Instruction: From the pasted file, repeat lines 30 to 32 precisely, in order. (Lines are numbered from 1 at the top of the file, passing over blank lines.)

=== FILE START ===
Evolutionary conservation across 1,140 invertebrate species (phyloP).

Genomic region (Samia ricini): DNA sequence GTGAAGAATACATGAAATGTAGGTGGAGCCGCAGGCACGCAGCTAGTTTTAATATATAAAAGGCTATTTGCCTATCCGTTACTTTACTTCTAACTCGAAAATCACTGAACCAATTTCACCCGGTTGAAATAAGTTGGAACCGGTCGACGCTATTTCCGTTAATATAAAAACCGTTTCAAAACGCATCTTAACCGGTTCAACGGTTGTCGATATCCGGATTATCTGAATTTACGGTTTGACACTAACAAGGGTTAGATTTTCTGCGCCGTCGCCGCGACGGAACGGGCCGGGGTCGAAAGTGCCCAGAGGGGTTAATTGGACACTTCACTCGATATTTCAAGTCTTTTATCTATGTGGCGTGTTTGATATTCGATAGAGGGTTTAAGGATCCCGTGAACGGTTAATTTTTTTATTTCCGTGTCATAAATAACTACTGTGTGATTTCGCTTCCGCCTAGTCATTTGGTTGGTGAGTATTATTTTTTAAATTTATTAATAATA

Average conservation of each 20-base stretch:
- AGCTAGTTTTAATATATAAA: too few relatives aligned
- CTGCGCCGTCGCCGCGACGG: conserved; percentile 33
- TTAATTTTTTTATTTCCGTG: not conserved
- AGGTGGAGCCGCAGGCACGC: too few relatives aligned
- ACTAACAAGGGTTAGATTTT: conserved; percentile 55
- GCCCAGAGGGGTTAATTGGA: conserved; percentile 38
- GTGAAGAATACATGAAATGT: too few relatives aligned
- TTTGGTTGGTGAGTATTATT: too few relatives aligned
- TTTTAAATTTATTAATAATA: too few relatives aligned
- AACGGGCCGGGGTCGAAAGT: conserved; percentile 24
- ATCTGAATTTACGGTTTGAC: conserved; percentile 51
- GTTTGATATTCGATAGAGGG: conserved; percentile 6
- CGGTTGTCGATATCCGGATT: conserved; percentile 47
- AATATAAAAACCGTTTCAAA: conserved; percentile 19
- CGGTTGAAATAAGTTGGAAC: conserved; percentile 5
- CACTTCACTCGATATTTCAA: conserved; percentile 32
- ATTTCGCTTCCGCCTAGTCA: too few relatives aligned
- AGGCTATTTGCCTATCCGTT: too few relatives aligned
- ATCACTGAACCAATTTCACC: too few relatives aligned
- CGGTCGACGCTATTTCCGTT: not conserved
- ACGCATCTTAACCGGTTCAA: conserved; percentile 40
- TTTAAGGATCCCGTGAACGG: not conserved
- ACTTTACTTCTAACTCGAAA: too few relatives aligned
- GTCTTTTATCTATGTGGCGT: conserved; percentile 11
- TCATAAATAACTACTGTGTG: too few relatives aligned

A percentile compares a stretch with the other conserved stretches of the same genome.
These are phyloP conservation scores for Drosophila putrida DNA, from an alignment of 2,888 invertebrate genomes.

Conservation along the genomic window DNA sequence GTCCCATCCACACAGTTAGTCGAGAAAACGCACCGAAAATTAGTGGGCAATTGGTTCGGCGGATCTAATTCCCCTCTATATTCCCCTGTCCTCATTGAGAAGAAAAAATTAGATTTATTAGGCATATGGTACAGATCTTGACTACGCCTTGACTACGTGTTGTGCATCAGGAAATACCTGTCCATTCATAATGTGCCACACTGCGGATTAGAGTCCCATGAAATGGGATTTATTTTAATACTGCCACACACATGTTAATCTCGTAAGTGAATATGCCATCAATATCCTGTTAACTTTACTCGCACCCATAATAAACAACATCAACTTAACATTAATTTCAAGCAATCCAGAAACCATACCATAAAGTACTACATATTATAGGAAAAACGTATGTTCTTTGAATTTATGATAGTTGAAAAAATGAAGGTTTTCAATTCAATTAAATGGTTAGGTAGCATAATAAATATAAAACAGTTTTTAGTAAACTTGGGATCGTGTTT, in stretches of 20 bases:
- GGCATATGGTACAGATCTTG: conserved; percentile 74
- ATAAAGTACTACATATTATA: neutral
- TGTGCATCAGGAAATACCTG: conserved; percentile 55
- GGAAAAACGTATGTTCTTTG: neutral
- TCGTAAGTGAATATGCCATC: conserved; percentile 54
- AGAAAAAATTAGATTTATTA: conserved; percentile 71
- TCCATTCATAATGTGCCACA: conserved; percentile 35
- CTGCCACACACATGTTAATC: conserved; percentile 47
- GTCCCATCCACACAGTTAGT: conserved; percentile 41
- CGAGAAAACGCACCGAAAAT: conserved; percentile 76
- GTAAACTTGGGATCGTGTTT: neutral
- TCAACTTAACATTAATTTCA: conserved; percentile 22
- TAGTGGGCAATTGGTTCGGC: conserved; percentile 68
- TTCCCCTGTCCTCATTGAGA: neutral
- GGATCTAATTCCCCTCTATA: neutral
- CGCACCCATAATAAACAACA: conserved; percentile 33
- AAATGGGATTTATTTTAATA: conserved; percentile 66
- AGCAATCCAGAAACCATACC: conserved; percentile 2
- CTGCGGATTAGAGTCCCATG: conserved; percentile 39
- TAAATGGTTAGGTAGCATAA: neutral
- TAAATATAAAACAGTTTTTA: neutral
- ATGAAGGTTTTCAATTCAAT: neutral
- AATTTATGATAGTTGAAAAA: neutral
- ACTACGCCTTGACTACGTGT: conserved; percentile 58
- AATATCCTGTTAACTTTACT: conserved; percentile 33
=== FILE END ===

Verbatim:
These are phyloP conservation scores for Drosophila putrida DNA, from an alignment of 2,888 invertebrate genomes.

Conservation along the genomic window DNA sequence GTCCCATCCACACAGTTAGTCGAGAAAACGCACCGAAAATTAGTGGGCAATTGGTTCGGCGGATCTAATTCCCCTCTATATTCCCCTGTCCTCATTGAGAAGAAAAAATTAGATTTATTAGGCATATGGTACAGATCTTGACTACGCCTTGACTACGTGTTGTGCATCAGGAAATACCTGTCCATTCATAATGTGCCACACTGCGGATTAGAGTCCCATGAAATGGGATTTATTTTAATACTGCCACACACATGTTAATCTCGTAAGTGAATATGCCATCAATATCCTGTTAACTTTACTCGCACCCATAATAAACAACATCAACTTAACATTAATTTCAAGCAATCCAGAAACCATACCATAAAGTACTACATATTATAGGAAAAACGTATGTTCTTTGAATTTATGATAGTTGAAAAAATGAAGGTTTTCAATTCAATTAAATGGTTAGGTAGCATAATAAATATAAAACAGTTTTTAGTAAACTTGGGATCGTGTTT, in stretches of 20 bases:
- GGCATATGGTACAGATCTTG: conserved; percentile 74